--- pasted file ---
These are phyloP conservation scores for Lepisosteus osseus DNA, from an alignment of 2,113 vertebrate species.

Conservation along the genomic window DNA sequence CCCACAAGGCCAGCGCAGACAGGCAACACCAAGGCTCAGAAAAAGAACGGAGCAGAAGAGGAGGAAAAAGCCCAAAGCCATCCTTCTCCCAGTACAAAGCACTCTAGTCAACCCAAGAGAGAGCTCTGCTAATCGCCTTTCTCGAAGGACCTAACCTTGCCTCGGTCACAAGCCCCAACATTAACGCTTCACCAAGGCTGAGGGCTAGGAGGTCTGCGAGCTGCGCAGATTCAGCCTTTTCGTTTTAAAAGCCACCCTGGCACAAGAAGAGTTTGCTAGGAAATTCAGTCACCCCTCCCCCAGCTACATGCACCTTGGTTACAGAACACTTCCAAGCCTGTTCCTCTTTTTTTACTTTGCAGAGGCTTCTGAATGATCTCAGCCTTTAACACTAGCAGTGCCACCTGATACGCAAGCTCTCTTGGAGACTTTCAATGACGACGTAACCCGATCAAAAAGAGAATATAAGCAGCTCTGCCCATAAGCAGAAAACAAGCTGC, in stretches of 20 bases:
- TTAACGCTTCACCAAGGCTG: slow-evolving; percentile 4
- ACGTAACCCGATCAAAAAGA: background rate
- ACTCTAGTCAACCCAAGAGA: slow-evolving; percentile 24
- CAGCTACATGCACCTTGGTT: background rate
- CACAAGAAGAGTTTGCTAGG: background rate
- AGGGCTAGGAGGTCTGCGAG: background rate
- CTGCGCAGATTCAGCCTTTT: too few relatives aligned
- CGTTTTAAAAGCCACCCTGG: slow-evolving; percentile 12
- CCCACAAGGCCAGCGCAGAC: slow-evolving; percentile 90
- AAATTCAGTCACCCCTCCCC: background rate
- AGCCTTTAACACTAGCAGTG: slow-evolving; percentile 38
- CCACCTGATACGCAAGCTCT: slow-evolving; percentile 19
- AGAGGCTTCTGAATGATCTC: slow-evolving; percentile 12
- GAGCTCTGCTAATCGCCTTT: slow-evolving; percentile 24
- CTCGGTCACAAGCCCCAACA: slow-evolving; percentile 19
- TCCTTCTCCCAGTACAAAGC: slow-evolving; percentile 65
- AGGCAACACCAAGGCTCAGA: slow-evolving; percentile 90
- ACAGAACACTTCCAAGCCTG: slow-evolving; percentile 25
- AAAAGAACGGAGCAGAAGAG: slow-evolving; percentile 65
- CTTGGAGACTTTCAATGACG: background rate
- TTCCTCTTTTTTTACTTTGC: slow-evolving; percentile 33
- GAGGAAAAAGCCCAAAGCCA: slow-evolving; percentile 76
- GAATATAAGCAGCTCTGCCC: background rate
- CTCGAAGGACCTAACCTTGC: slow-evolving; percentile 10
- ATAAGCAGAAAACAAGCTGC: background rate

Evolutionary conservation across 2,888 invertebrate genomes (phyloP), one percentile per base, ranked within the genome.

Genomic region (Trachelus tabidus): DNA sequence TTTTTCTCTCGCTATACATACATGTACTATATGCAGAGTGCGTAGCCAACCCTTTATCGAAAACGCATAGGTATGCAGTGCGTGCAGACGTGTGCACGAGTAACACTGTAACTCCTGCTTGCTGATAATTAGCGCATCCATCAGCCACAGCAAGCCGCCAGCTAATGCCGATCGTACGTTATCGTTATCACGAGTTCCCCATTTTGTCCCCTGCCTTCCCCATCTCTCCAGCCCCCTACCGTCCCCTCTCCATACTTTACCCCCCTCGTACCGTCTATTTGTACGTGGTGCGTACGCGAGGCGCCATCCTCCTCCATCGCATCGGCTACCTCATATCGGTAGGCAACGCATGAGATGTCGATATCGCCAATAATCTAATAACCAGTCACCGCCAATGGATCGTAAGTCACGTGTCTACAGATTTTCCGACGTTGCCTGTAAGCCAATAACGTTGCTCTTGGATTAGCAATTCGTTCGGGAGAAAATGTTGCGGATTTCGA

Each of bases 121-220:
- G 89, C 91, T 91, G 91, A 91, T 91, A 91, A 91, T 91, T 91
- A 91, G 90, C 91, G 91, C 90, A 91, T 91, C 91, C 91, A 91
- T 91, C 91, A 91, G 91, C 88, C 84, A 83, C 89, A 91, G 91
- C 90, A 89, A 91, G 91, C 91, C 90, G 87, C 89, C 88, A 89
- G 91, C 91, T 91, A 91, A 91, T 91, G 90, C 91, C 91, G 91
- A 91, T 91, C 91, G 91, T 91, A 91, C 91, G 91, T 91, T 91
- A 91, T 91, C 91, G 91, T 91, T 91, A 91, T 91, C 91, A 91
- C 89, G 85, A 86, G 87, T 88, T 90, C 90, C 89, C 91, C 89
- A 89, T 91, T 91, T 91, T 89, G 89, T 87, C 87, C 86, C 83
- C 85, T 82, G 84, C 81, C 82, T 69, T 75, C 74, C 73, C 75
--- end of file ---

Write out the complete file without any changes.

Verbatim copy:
These are phyloP conservation scores for Lepisosteus osseus DNA, from an alignment of 2,113 vertebrate species.

Conservation along the genomic window DNA sequence CCCACAAGGCCAGCGCAGACAGGCAACACCAAGGCTCAGAAAAAGAACGGAGCAGAAGAGGAGGAAAAAGCCCAAAGCCATCCTTCTCCCAGTACAAAGCACTCTAGTCAACCCAAGAGAGAGCTCTGCTAATCGCCTTTCTCGAAGGACCTAACCTTGCCTCGGTCACAAGCCCCAACATTAACGCTTCACCAAGGCTGAGGGCTAGGAGGTCTGCGAGCTGCGCAGATTCAGCCTTTTCGTTTTAAAAGCCACCCTGGCACAAGAAGAGTTTGCTAGGAAATTCAGTCACCCCTCCCCCAGCTACATGCACCTTGGTTACAGAACACTTCCAAGCCTGTTCCTCTTTTTTTACTTTGCAGAGGCTTCTGAATGATCTCAGCCTTTAACACTAGCAGTGCCACCTGATACGCAAGCTCTCTTGGAGACTTTCAATGACGACGTAACCCGATCAAAAAGAGAATATAAGCAGCTCTGCCCATAAGCAGAAAACAAGCTGC, in stretches of 20 bases:
- TTAACGCTTCACCAAGGCTG: slow-evolving; percentile 4
- ACGTAACCCGATCAAAAAGA: background rate
- ACTCTAGTCAACCCAAGAGA: slow-evolving; percentile 24
- CAGCTACATGCACCTTGGTT: background rate
- CACAAGAAGAGTTTGCTAGG: background rate
- AGGGCTAGGAGGTCTGCGAG: background rate
- CTGCGCAGATTCAGCCTTTT: too few relatives aligned
- CGTTTTAAAAGCCACCCTGG: slow-evolving; percentile 12
- CCCACAAGGCCAGCGCAGAC: slow-evolving; percentile 90
- AAATTCAGTCACCCCTCCCC: background rate
- AGCCTTTAACACTAGCAGTG: slow-evolving; percentile 38
- CCACCTGATACGCAAGCTCT: slow-evolving; percentile 19
- AGAGGCTTCTGAATGATCTC: slow-evolving; percentile 12
- GAGCTCTGCTAATCGCCTTT: slow-evolving; percentile 24
- CTCGGTCACAAGCCCCAACA: slow-evolving; percentile 19
- TCCTTCTCCCAGTACAAAGC: slow-evolving; percentile 65
- AGGCAACACCAAGGCTCAGA: slow-evolving; percentile 90
- ACAGAACACTTCCAAGCCTG: slow-evolving; percentile 25
- AAAAGAACGGAGCAGAAGAG: slow-evolving; percentile 65
- CTTGGAGACTTTCAATGACG: background rate
- TTCCTCTTTTTTTACTTTGC: slow-evolving; percentile 33
- GAGGAAAAAGCCCAAAGCCA: slow-evolving; percentile 76
- GAATATAAGCAGCTCTGCCC: background rate
- CTCGAAGGACCTAACCTTGC: slow-evolving; percentile 10
- ATAAGCAGAAAACAAGCTGC: background rate

Evolutionary conservation across 2,888 invertebrate genomes (phyloP), one percentile per base, ranked within the genome.

Genomic region (Trachelus tabidus): DNA sequence TTTTTCTCTCGCTATACATACATGTACTATATGCAGAGTGCGTAGCCAACCCTTTATCGAAAACGCATAGGTATGCAGTGCGTGCAGACGTGTGCACGAGTAACACTGTAACTCCTGCTTGCTGATAATTAGCGCATCCATCAGCCACAGCAAGCCGCCAGCTAATGCCGATCGTACGTTATCGTTATCACGAGTTCCCCATTTTGTCCCCTGCCTTCCCCATCTCTCCAGCCCCCTACCGTCCCCTCTCCATACTTTACCCCCCTCGTACCGTCTATTTGTACGTGGTGCGTACGCGAGGCGCCATCCTCCTCCATCGCATCGGCTACCTCATATCGGTAGGCAACGCATGAGATGTCGATATCGCCAATAATCTAATAACCAGTCACCGCCAATGGATCGTAAGTCACGTGTCTACAGATTTTCCGACGTTGCCTGTAAGCCAATAACGTTGCTCTTGGATTAGCAATTCGTTCGGGAGAAAATGTTGCGGATTTCGA

Each of bases 121-220:
- G 89, C 91, T 91, G 91, A 91, T 91, A 91, A 91, T 91, T 91
- A 91, G 90, C 91, G 91, C 90, A 91, T 91, C 91, C 91, A 91
- T 91, C 91, A 91, G 91, C 88, C 84, A 83, C 89, A 91, G 91
- C 90, A 89, A 91, G 91, C 91, C 90, G 87, C 89, C 88, A 89
- G 91, C 91, T 91, A 91, A 91, T 91, G 90, C 91, C 91, G 91
- A 91, T 91, C 91, G 91, T 91, A 91, C 91, G 91, T 91, T 91
- A 91, T 91, C 91, G 91, T 91, T 91, A 91, T 91, C 91, A 91
- C 89, G 85, A 86, G 87, T 88, T 90, C 90, C 89, C 91, C 89
- A 89, T 91, T 91, T 91, T 89, G 89, T 87, C 87, C 86, C 83
- C 85, T 82, G 84, C 81, C 82, T 69, T 75, C 74, C 73, C 75